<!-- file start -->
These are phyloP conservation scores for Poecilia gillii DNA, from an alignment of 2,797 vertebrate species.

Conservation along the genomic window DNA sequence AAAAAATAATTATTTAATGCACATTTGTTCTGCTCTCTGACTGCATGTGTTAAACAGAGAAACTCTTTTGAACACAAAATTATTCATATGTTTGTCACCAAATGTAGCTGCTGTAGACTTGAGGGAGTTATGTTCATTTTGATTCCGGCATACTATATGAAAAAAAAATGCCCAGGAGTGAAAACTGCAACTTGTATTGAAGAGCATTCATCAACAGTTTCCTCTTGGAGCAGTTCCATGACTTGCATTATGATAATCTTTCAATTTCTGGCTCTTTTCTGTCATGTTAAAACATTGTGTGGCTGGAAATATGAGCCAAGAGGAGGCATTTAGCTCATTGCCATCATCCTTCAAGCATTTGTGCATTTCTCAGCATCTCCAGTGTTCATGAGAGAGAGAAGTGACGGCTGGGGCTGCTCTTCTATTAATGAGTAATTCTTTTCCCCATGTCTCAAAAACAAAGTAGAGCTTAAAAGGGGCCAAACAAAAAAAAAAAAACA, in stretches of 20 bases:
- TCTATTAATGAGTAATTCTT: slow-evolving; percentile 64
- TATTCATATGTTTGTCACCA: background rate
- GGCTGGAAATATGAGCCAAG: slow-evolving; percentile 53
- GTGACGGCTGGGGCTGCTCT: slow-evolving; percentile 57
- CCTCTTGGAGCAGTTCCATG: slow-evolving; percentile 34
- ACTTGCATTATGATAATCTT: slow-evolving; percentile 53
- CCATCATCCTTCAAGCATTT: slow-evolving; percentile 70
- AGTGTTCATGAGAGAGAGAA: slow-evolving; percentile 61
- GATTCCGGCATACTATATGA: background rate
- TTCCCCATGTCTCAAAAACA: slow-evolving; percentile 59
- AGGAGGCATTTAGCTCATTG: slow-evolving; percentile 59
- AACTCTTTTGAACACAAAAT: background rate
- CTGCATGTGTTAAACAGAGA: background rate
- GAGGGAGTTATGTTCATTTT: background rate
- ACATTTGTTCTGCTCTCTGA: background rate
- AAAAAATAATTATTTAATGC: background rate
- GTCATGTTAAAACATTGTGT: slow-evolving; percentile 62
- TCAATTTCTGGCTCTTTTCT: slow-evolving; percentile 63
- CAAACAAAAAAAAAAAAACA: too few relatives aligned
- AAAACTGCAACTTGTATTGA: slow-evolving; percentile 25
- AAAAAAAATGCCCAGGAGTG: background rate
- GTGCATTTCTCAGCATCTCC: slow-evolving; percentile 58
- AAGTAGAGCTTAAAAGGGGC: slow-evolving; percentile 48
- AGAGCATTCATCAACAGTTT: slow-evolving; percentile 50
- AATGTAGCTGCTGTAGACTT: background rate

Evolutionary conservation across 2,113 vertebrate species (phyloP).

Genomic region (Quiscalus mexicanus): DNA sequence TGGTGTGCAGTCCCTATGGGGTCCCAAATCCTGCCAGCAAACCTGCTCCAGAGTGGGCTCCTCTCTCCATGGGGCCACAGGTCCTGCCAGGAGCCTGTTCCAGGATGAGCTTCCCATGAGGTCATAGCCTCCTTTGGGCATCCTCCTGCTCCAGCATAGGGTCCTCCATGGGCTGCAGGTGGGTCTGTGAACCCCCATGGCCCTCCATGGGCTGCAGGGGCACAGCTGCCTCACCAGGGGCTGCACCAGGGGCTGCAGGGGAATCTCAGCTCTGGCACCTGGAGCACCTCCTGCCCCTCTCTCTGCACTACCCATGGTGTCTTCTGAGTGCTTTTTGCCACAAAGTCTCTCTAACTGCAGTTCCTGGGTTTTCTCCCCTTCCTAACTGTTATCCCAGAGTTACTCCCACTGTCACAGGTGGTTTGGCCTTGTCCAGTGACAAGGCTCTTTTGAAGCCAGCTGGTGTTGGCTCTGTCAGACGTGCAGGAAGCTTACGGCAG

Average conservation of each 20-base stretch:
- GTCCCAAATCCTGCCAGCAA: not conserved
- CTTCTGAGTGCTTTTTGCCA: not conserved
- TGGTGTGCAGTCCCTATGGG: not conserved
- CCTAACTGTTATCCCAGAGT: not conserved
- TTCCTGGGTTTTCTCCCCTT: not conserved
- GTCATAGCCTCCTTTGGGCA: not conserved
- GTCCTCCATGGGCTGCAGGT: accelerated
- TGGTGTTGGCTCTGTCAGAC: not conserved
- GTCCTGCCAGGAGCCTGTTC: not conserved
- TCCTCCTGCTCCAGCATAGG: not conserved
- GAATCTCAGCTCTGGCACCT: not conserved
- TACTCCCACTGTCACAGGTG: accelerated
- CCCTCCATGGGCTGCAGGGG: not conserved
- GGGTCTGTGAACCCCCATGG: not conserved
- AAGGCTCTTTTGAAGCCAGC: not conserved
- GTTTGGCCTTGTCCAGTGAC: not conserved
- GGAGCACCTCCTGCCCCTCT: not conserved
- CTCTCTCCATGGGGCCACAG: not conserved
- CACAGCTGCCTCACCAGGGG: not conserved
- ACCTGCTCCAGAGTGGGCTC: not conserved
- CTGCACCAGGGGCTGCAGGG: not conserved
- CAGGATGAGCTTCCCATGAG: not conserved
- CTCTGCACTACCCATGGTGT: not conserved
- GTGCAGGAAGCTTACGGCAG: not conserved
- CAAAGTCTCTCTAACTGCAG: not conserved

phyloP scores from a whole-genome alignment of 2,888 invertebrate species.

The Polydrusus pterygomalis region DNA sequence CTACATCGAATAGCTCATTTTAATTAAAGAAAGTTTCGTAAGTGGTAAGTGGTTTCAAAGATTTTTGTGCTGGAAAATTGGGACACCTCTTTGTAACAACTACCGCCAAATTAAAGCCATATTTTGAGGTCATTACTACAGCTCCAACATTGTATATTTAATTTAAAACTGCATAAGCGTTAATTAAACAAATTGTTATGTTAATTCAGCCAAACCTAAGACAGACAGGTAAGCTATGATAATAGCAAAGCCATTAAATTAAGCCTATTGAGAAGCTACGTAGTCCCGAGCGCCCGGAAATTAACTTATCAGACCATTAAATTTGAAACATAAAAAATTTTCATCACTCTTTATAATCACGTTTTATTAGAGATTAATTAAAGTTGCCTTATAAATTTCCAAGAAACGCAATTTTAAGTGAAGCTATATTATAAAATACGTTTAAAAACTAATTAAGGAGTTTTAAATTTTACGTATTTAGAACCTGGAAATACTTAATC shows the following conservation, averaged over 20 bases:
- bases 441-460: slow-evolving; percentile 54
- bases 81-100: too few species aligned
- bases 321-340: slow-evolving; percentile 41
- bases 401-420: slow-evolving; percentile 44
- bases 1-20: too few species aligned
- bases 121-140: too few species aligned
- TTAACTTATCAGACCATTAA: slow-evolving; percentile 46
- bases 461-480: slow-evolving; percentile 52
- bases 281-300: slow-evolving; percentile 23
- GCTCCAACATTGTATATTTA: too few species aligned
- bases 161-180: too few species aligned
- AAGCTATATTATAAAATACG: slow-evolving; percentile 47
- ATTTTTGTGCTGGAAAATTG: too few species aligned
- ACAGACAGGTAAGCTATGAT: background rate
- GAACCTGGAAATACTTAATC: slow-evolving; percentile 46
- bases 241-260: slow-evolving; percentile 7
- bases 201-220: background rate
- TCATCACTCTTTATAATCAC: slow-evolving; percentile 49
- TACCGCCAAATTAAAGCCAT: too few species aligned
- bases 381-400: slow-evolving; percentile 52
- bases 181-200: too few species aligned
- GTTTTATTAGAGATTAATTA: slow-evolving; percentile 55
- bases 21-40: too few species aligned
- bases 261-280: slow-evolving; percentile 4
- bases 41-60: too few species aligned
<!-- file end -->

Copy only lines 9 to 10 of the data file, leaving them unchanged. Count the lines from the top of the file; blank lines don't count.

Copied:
- CCATCATCCTTCAAGCATTT: slow-evolving; percentile 70
- AGTGTTCATGAGAGAGAGAA: slow-evolving; percentile 61